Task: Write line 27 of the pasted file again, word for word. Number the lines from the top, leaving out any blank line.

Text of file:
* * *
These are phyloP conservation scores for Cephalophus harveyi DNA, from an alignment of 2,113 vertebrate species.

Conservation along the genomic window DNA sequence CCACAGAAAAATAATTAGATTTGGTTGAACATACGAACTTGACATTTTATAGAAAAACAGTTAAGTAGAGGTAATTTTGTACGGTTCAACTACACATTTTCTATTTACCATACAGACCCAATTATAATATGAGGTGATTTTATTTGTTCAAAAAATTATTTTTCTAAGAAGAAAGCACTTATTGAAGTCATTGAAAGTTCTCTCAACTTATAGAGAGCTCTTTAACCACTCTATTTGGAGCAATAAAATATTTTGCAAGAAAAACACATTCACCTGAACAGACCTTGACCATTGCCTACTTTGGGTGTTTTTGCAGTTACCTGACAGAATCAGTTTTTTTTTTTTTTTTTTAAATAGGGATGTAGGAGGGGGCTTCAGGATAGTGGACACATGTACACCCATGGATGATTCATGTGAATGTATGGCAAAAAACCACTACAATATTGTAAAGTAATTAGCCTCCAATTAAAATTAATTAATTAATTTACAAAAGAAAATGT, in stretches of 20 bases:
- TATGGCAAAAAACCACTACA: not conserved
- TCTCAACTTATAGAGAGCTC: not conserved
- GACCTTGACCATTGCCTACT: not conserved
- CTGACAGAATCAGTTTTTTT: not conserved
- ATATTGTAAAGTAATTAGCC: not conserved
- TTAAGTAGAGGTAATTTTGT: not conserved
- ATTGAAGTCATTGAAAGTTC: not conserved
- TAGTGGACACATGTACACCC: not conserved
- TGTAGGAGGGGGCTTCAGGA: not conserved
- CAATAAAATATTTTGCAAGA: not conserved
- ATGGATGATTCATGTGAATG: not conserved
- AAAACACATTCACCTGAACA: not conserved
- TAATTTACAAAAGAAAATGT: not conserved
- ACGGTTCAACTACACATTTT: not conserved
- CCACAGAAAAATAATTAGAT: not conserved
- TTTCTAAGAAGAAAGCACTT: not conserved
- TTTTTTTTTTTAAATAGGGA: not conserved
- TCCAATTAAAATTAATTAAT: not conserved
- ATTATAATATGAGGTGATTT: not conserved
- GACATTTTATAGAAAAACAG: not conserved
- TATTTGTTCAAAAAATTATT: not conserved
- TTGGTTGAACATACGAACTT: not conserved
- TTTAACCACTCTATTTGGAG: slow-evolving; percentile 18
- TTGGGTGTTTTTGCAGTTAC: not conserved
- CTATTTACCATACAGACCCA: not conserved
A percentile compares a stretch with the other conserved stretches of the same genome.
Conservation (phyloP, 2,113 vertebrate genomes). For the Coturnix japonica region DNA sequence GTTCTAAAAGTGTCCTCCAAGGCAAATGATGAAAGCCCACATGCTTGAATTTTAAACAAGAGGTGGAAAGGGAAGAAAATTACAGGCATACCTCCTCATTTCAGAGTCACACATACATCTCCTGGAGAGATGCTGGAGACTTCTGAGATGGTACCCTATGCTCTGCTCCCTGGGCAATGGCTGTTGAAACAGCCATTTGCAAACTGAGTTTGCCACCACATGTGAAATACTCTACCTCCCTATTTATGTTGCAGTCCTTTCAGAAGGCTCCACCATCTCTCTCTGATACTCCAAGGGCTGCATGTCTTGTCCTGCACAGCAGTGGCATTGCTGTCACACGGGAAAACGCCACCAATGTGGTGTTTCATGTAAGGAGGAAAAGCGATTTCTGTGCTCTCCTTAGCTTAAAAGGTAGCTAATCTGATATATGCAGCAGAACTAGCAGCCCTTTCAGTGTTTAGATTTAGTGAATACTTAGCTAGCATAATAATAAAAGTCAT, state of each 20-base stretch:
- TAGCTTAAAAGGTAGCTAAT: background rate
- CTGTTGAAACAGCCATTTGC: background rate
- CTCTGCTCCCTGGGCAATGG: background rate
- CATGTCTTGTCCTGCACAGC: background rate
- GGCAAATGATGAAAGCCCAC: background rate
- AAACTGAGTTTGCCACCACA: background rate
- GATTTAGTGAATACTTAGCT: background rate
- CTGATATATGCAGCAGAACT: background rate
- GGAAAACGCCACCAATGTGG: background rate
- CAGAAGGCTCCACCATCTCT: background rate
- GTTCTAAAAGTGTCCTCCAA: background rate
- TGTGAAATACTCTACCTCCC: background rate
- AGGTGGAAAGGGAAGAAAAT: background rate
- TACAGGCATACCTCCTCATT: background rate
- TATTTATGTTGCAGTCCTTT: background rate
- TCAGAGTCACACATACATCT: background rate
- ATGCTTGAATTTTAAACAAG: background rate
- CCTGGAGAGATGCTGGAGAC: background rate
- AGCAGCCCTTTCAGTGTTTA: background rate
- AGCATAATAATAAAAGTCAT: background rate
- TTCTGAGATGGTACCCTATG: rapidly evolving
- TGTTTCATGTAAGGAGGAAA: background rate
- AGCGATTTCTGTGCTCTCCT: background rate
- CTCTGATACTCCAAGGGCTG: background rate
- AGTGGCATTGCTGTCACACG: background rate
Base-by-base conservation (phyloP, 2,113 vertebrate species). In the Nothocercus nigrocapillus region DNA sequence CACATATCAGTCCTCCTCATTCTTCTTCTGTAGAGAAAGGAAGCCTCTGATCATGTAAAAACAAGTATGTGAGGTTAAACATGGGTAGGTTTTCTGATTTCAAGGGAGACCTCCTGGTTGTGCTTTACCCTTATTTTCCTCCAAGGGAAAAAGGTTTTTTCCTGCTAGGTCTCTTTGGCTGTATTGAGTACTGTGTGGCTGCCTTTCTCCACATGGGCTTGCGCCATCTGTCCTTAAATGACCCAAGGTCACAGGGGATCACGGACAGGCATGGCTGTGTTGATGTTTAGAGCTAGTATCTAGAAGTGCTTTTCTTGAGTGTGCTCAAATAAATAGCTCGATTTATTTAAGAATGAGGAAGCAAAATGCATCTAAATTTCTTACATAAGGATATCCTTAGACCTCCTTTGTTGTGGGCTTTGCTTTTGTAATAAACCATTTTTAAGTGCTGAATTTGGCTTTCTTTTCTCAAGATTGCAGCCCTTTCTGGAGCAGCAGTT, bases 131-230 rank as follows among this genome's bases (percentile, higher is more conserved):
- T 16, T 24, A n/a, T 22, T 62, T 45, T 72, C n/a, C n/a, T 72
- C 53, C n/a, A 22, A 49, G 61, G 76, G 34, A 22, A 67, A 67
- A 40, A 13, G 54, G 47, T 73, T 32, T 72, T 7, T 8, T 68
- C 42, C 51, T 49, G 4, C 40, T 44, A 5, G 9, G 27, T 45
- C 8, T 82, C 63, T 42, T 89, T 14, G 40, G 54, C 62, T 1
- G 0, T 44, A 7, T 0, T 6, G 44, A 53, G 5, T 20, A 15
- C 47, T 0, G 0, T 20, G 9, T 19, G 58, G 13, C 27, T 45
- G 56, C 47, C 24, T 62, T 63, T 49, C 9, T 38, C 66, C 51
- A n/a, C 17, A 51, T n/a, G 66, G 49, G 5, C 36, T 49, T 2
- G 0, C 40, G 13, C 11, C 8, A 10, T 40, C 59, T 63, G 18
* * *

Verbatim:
- CTATTTACCATACAGACCCA: not conserved